Scripturalism vs. Historic Reformed View(s)

Discussion in 'Philosophy' started by Elisha, Aug 24, 2017.

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  1. Elisha

    Elisha Puritan Board Freshman

    What is the historic Reformed view of epistemology? How does Scripturalism (as taught by Gordon H. Clark) differ from the historic Reformed view of epistemology?
     
  2. BayouHuguenot

    BayouHuguenot Puritan Board Doctor

    A lot of Reformed principia and prolegomena were open to the idea of knowledge gained via natural revelation (if not a full orbed natural theology). And they probably allowed for the possibility of knowledge gained via sense experience.
     
  3. Elisha

    Elisha Puritan Board Freshman

    Thank you for your reply. Could you provide me any references or quotations?
     
  4. BayouHuguenot

    BayouHuguenot Puritan Board Doctor

    Google Richard Muller and Reformed scholasticism. Our fathers used Aristotelian terminology (if not fully endorsing the content). They were okay with using natural theology at times, though they weren't as excited about it as, say, an Arminian apologist would be.
    http://www.etsjets.org/files/JETS-PDFs/28/28-2/28-2-pp183-193_JETS.pdf
     
  5. Ask Mr. Religion

    Ask Mr. Religion Flatly Unflappable Staff Member

  6. Elisha

    Elisha Puritan Board Freshman

    The reason I am asking this question is that I have recently discovered Gordon H. Clark (two or more weeks ago) and the Trinity Foundation. I knew of Mr. Clark before this discovery, but I had not studied or researched his thought. I had been to the Trinity Foundation website once or twice before, but I had no understanding of it and did not read anything.

    I find myself in much greater agreement with Mr. Clark than with Mr. Van Til, but reading the Rev. Matthew Winzer's debates with the resident Scripturalists in old threads has increased the nagging doubts and hesitation I had, especially since I hold Mr. Winzer to be a very biblical, godly, consistent, confessional, and traditional minister.

    From the start, something seemed wrong and off about Scripturalism. It seemed very contrary to what I understood to be Reformed thought.
     
  7. Ask Mr. Religion

    Ask Mr. Religion Flatly Unflappable Staff Member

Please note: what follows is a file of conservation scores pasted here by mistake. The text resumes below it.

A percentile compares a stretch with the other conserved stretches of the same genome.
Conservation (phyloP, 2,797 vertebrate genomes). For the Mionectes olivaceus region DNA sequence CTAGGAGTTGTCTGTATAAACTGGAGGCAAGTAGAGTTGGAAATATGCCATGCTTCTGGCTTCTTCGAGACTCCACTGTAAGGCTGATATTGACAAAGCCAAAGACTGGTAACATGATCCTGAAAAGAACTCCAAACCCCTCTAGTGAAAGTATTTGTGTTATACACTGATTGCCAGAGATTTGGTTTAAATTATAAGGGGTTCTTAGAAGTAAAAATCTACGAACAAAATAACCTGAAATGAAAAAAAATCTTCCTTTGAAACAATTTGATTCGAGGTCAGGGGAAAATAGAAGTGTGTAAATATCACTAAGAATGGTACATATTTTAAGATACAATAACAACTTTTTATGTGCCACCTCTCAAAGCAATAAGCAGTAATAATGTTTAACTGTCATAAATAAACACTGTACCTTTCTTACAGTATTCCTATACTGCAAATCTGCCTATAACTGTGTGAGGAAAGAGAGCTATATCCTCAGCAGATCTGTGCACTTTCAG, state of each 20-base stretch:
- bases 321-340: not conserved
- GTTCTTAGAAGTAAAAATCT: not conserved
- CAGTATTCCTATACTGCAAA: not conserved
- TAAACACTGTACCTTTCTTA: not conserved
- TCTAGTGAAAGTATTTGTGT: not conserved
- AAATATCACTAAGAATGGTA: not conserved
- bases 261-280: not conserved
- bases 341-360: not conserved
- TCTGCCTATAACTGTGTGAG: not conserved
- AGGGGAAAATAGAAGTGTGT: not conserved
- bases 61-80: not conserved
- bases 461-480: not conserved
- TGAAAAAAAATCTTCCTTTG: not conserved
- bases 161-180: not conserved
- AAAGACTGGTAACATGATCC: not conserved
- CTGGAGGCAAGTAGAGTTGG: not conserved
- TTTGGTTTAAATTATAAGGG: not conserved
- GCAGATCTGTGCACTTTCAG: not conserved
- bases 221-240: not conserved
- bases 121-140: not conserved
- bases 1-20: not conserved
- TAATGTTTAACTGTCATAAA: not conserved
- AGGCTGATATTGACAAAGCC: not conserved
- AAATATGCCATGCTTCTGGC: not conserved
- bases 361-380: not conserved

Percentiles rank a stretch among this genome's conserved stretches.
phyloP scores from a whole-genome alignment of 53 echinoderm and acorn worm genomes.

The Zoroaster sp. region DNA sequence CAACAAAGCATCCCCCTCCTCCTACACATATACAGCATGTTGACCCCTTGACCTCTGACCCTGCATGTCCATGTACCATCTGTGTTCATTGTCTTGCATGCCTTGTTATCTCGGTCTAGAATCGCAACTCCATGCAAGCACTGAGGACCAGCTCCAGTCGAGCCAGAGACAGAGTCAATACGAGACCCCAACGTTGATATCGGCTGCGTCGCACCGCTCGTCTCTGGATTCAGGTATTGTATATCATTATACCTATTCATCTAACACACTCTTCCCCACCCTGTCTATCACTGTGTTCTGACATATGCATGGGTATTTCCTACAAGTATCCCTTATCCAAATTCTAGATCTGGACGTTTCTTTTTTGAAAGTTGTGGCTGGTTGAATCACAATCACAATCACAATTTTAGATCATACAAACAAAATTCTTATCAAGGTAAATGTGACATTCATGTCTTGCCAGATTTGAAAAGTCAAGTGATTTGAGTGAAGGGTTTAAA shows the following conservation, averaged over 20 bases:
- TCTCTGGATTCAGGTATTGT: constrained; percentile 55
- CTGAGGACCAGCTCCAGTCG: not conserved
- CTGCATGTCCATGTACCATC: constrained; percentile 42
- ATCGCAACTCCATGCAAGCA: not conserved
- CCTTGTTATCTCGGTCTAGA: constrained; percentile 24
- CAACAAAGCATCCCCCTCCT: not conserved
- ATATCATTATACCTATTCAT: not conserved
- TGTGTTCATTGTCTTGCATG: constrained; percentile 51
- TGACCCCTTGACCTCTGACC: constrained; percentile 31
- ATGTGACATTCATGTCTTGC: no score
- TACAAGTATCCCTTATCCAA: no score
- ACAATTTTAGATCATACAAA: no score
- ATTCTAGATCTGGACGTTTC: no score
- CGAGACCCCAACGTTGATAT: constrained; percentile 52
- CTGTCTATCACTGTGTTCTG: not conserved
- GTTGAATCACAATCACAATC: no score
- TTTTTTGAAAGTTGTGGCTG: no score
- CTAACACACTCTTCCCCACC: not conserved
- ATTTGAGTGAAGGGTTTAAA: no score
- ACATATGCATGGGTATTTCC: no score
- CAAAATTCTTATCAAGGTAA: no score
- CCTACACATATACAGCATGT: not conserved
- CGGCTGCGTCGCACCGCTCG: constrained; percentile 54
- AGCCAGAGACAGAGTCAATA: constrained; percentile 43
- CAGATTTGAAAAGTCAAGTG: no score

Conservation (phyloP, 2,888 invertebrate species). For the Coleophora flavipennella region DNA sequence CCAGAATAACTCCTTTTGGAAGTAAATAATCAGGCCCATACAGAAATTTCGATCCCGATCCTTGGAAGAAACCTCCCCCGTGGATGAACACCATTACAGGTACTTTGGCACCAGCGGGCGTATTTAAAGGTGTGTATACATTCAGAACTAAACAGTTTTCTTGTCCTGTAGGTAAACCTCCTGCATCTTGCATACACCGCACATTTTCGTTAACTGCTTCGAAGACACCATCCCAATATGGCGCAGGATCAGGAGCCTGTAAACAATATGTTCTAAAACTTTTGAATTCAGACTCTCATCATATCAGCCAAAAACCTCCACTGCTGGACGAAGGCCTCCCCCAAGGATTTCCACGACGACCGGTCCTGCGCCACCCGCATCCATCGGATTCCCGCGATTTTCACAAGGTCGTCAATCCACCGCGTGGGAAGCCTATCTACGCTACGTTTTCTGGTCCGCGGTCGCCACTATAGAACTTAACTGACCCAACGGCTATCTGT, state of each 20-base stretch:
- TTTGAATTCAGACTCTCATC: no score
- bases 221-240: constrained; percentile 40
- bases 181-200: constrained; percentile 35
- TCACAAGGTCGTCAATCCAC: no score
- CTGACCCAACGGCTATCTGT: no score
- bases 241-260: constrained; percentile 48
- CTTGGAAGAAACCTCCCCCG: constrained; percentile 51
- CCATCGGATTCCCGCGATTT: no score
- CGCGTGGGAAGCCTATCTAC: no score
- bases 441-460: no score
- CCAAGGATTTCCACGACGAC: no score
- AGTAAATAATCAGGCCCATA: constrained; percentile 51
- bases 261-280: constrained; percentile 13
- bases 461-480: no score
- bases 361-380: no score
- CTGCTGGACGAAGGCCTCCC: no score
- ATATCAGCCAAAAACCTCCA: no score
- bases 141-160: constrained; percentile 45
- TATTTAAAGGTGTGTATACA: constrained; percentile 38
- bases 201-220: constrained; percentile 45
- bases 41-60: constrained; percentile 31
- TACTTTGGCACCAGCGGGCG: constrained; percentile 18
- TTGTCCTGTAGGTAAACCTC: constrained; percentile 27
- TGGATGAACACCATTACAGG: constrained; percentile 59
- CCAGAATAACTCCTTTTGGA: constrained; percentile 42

Good that you are taking a long look at the issue. It sounds like you are on the right track, too.

    We Reformed are usually known for our intellectual approaches to matters. Unfortunately when a person "discovers" Gordon Clark, much resonating sounds tickle our studious ears. Not a few never escape the clarion call to all things logical and easily stated propositionally. It's proven. It's not a matter of debate, for, in the beginning was "Logic"...

    The devotion to the man by some borders upon the cultic:

    "Gordon Haddon Clark was one of the most profound and brilliant scholars God has ever given his church. Even the eighteenth-century American prodigy, Jonathan Edwards, must defer to Clark as the greatest American theologian and philosopher. "
    "...No one in modern times has as competently defended the faith against both the world and the wolves as Gordon Clark. Indeed, one must return to the works of Augustine to find anything comparable in the history of Christian thought, and even Augustine did not see so clearly the implications of the Bible."

    Src: A Christian View of Men and Things An Introduction to Philosophy The Works of Gordon Haddon Clark Volume I, The Trinity Foundation, pg. 423-424

    Sigh.

    I am not saying that there is nothing to be gained from reading his efforts. There is a smart mind at work therein. Just be discerning.
     
    Last edited: Aug 28, 2017
  8. BayouHuguenot

    BayouHuguenot Puritan Board Doctor

  9. Elisha